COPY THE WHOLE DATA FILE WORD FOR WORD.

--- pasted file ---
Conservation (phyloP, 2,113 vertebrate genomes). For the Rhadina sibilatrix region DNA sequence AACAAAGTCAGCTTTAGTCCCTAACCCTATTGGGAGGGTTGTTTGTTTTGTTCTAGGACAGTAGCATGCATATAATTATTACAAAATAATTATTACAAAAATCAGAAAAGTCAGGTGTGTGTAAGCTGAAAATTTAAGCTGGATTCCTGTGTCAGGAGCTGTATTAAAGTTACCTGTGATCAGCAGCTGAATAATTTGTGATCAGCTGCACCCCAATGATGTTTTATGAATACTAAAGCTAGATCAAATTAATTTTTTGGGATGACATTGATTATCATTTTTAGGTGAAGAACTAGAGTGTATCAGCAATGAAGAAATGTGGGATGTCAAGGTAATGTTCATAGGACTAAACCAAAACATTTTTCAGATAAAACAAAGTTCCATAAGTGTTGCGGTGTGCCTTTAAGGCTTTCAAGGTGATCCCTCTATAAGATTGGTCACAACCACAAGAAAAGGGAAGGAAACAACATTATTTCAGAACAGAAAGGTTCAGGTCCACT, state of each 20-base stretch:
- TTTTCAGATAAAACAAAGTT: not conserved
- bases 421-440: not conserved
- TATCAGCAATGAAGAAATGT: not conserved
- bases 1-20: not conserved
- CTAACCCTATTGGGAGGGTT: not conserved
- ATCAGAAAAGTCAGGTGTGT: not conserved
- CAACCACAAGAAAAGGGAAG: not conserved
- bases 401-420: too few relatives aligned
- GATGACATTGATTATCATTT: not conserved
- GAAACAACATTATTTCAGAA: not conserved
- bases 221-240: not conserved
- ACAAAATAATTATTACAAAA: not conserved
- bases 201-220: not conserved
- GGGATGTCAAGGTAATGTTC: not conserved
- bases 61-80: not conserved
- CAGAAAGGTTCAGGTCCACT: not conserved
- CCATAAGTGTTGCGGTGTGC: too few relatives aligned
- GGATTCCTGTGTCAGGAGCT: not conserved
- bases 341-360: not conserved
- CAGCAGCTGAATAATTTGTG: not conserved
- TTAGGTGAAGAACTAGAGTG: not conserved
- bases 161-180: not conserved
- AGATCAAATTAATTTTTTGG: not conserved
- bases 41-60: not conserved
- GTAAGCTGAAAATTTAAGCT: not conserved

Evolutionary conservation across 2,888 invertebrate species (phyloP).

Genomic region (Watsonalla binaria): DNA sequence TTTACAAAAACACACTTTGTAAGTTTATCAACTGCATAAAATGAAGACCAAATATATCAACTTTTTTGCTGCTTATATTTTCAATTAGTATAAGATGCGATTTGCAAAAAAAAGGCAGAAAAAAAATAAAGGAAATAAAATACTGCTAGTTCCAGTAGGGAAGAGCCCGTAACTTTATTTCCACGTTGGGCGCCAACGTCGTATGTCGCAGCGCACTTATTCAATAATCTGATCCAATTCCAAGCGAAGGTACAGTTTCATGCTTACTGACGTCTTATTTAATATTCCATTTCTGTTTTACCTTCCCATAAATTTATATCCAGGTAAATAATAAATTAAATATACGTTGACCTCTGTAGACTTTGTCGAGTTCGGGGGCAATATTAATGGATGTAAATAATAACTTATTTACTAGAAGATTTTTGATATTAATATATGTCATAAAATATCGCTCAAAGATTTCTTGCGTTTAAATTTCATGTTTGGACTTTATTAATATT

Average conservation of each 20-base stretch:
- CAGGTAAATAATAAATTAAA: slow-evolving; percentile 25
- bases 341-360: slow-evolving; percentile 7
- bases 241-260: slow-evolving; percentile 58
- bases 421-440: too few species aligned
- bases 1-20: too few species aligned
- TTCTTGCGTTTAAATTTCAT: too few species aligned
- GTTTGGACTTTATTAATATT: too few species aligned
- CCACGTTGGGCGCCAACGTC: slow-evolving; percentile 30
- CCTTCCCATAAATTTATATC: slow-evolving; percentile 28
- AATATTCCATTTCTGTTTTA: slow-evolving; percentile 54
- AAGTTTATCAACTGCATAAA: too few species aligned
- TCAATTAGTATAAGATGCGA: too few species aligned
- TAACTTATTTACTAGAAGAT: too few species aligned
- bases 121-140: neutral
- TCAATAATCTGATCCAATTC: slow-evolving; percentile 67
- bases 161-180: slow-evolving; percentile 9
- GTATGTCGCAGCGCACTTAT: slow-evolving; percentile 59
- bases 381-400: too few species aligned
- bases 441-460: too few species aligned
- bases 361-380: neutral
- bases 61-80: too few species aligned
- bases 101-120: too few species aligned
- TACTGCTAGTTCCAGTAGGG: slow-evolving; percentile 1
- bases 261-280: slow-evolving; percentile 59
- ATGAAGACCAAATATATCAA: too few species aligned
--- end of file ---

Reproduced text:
Conservation (phyloP, 2,113 vertebrate genomes). For the Rhadina sibilatrix region DNA sequence AACAAAGTCAGCTTTAGTCCCTAACCCTATTGGGAGGGTTGTTTGTTTTGTTCTAGGACAGTAGCATGCATATAATTATTACAAAATAATTATTACAAAAATCAGAAAAGTCAGGTGTGTGTAAGCTGAAAATTTAAGCTGGATTCCTGTGTCAGGAGCTGTATTAAAGTTACCTGTGATCAGCAGCTGAATAATTTGTGATCAGCTGCACCCCAATGATGTTTTATGAATACTAAAGCTAGATCAAATTAATTTTTTGGGATGACATTGATTATCATTTTTAGGTGAAGAACTAGAGTGTATCAGCAATGAAGAAATGTGGGATGTCAAGGTAATGTTCATAGGACTAAACCAAAACATTTTTCAGATAAAACAAAGTTCCATAAGTGTTGCGGTGTGCCTTTAAGGCTTTCAAGGTGATCCCTCTATAAGATTGGTCACAACCACAAGAAAAGGGAAGGAAACAACATTATTTCAGAACAGAAAGGTTCAGGTCCACT, state of each 20-base stretch:
- TTTTCAGATAAAACAAAGTT: not conserved
- bases 421-440: not conserved
- TATCAGCAATGAAGAAATGT: not conserved
- bases 1-20: not conserved
- CTAACCCTATTGGGAGGGTT: not conserved
- ATCAGAAAAGTCAGGTGTGT: not conserved
- CAACCACAAGAAAAGGGAAG: not conserved
- bases 401-420: too few relatives aligned
- GATGACATTGATTATCATTT: not conserved
- GAAACAACATTATTTCAGAA: not conserved
- bases 221-240: not conserved
- ACAAAATAATTATTACAAAA: not conserved
- bases 201-220: not conserved
- GGGATGTCAAGGTAATGTTC: not conserved
- bases 61-80: not conserved
- CAGAAAGGTTCAGGTCCACT: not conserved
- CCATAAGTGTTGCGGTGTGC: too few relatives aligned
- GGATTCCTGTGTCAGGAGCT: not conserved
- bases 341-360: not conserved
- CAGCAGCTGAATAATTTGTG: not conserved
- TTAGGTGAAGAACTAGAGTG: not conserved
- bases 161-180: not conserved
- AGATCAAATTAATTTTTTGG: not conserved
- bases 41-60: not conserved
- GTAAGCTGAAAATTTAAGCT: not conserved

Evolutionary conservation across 2,888 invertebrate species (phyloP).

Genomic region (Watsonalla binaria): DNA sequence TTTACAAAAACACACTTTGTAAGTTTATCAACTGCATAAAATGAAGACCAAATATATCAACTTTTTTGCTGCTTATATTTTCAATTAGTATAAGATGCGATTTGCAAAAAAAAGGCAGAAAAAAAATAAAGGAAATAAAATACTGCTAGTTCCAGTAGGGAAGAGCCCGTAACTTTATTTCCACGTTGGGCGCCAACGTCGTATGTCGCAGCGCACTTATTCAATAATCTGATCCAATTCCAAGCGAAGGTACAGTTTCATGCTTACTGACGTCTTATTTAATATTCCATTTCTGTTTTACCTTCCCATAAATTTATATCCAGGTAAATAATAAATTAAATATACGTTGACCTCTGTAGACTTTGTCGAGTTCGGGGGCAATATTAATGGATGTAAATAATAACTTATTTACTAGAAGATTTTTGATATTAATATATGTCATAAAATATCGCTCAAAGATTTCTTGCGTTTAAATTTCATGTTTGGACTTTATTAATATT

Average conservation of each 20-base stretch:
- CAGGTAAATAATAAATTAAA: slow-evolving; percentile 25
- bases 341-360: slow-evolving; percentile 7
- bases 241-260: slow-evolving; percentile 58
- bases 421-440: too few species aligned
- bases 1-20: too few species aligned
- TTCTTGCGTTTAAATTTCAT: too few species aligned
- GTTTGGACTTTATTAATATT: too few species aligned
- CCACGTTGGGCGCCAACGTC: slow-evolving; percentile 30
- CCTTCCCATAAATTTATATC: slow-evolving; percentile 28
- AATATTCCATTTCTGTTTTA: slow-evolving; percentile 54
- AAGTTTATCAACTGCATAAA: too few species aligned
- TCAATTAGTATAAGATGCGA: too few species aligned
- TAACTTATTTACTAGAAGAT: too few species aligned
- bases 121-140: neutral
- TCAATAATCTGATCCAATTC: slow-evolving; percentile 67
- bases 161-180: slow-evolving; percentile 9
- GTATGTCGCAGCGCACTTAT: slow-evolving; percentile 59
- bases 381-400: too few species aligned
- bases 441-460: too few species aligned
- bases 361-380: neutral
- bases 61-80: too few species aligned
- bases 101-120: too few species aligned
- TACTGCTAGTTCCAGTAGGG: slow-evolving; percentile 1
- bases 261-280: slow-evolving; percentile 59
- ATGAAGACCAAATATATCAA: too few species aligned